Melbourne Graduate School of Education - Theses

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    Statistics of public expenditure on education in Australia : requirements for the formation of national policy
    Segall, Patsy (1942-) ( 1976)
    In Australia's federal system the provision of educational services is the responsibility of the state governments. However, the federal government has also acquired responsibilities for. education. Since the second world war, the state governments have been dependent on the federal government for a large proportion of the funds needed to discharge their responsibilities. More directly, the federal government has greatly extended the scope of its activities in education, mainly through the use of specific. purpose grants to the states. By 1970 these grants affected all levels of education in the states. To be effective, national 'educational policies should take account of differences between the states as well as of 'national needs. Necessary information includes national statistics which are compiled on the same basis for each of . the states. The coverage and quality of national educational statistics has improved considerably, but there are still deficiencies. In particular, the statistics of public expenditure on education do not provide an adequate account of the states individually, or of national trends. Unpublished records of the Australian Bureau of Statistics provide the basis for a set of figures of public expenditure on education which are both more comprehensive and more detailed than those published. Analysis of these figures for the period 1963-64 to 1973-74 shows large differences in the patterns of educational expenditure in each of the states. Nationally there have been considerable changes in the composition of total public outlay on education, the rapid growth of the tertiary sector outside universities being particularly noteworthy. Official statistics of this kind are needed to make possible an effective assessment of the priorities and directions of Australian education.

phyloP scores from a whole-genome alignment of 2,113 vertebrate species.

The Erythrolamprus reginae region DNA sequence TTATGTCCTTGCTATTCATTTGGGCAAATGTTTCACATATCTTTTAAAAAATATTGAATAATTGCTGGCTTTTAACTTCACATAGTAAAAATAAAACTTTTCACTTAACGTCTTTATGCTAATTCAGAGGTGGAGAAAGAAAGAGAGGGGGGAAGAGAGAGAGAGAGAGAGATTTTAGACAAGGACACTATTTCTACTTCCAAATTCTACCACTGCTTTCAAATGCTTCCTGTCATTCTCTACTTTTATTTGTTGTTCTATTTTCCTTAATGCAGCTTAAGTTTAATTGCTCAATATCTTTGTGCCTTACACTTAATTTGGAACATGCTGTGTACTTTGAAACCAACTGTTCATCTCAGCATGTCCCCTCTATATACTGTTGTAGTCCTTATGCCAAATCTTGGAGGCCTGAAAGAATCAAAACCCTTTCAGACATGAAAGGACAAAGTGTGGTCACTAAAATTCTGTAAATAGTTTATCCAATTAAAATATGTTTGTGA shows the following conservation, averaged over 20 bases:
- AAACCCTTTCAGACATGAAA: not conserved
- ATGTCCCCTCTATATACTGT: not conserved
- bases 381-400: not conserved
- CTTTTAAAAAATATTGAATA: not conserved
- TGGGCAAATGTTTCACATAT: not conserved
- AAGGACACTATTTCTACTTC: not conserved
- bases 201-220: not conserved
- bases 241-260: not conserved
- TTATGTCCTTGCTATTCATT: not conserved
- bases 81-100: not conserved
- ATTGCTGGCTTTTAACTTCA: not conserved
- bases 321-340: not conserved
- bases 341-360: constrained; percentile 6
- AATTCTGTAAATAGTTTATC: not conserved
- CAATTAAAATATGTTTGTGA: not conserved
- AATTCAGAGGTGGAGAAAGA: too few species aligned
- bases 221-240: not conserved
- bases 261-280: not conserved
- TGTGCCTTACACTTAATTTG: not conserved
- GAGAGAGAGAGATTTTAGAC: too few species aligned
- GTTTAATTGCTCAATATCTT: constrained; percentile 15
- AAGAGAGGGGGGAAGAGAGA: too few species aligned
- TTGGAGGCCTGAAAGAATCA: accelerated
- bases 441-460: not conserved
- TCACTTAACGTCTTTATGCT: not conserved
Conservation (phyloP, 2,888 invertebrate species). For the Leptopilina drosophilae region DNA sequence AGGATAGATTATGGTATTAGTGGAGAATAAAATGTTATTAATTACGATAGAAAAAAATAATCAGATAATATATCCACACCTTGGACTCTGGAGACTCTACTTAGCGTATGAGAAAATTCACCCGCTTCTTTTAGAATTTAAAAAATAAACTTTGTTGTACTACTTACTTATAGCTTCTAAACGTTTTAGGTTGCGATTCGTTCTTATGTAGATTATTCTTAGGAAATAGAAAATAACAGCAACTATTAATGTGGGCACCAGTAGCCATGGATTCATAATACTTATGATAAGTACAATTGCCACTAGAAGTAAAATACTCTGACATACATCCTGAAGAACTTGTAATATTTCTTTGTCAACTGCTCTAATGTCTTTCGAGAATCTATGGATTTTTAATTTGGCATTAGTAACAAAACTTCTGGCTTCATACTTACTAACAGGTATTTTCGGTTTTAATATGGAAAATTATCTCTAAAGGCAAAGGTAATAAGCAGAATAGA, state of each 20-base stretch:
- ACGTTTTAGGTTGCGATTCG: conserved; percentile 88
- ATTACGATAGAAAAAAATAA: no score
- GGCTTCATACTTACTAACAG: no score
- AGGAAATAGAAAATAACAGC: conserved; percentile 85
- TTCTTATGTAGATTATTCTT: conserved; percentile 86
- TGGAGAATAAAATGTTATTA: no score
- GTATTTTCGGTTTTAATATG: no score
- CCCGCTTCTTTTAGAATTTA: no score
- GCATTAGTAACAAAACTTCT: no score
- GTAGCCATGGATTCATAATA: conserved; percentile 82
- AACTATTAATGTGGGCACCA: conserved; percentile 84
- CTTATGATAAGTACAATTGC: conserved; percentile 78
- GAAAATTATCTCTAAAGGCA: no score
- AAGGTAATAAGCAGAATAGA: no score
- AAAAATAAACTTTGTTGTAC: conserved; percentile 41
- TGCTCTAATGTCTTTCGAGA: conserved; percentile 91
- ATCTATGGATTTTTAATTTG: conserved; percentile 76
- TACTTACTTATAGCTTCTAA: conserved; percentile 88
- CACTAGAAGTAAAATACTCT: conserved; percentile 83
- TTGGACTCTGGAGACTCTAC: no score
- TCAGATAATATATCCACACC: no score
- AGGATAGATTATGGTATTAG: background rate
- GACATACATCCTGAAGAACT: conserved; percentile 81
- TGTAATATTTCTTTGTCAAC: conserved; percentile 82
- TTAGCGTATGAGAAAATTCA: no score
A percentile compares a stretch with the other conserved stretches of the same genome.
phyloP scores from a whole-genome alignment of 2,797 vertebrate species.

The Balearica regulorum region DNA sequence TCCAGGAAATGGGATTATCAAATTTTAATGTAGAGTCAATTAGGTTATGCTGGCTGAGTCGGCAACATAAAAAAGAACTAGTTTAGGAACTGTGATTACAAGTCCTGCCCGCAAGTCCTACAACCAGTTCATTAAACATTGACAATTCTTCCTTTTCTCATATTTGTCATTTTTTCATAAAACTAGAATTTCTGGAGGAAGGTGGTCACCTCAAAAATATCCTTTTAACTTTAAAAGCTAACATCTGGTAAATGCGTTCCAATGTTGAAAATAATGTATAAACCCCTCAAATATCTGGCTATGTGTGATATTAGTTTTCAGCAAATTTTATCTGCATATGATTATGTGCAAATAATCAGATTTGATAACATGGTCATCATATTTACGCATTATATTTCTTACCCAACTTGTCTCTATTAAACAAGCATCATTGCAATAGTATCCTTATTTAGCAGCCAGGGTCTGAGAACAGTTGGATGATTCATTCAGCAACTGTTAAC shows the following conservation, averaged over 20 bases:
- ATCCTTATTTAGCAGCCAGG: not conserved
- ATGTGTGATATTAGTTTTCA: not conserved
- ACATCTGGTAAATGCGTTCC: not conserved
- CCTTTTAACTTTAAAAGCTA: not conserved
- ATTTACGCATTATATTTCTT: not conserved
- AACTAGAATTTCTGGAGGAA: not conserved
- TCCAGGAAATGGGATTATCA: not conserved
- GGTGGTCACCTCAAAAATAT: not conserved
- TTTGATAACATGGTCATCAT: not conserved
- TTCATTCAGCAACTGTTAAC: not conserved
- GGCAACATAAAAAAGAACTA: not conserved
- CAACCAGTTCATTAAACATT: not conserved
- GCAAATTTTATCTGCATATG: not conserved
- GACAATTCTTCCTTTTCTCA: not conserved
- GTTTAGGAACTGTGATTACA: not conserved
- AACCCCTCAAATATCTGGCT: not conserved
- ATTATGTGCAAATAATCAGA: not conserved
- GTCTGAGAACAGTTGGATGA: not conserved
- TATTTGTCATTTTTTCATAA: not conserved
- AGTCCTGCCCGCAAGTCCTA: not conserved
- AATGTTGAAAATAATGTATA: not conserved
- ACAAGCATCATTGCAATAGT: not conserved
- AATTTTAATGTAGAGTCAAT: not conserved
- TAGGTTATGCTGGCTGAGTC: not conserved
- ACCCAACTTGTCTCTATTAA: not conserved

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    Non-professional and non-governmental organisations and the provision of public education, 1850-1969
    Collins-Jennings, John W. ( 1971)
    The beginnings of the public education system in New South Wales are briefly examined to set the background for the development of public education in Victoria. An examination is made of the system of patrons instituted under the administration of the National Schools Board and the Common Schools Board. The 1872 Education Act replaced the patrons with boards of advice, and the 1910 Education Act replaced the boards of advice with the present system of school committees and councils. The effectiveness of the boards of advice and the school committees and councils is also assessed. A common theme is shown to have emerged from the earliest time, that the professional educationist has firmly maintained that the non-professional and non-governmental organisation has only a minor contribution to make in the control of public education. The final chapter indicates that there appears to be some change forthcoming in this attitude, because the non-professional and non-governmental organisations are beginning to realize the need for political rather than organisational action.
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    Education and state control in Victoria, 1900-1925
    Badcock, Alfred Maxwell (1912-) ( 1963)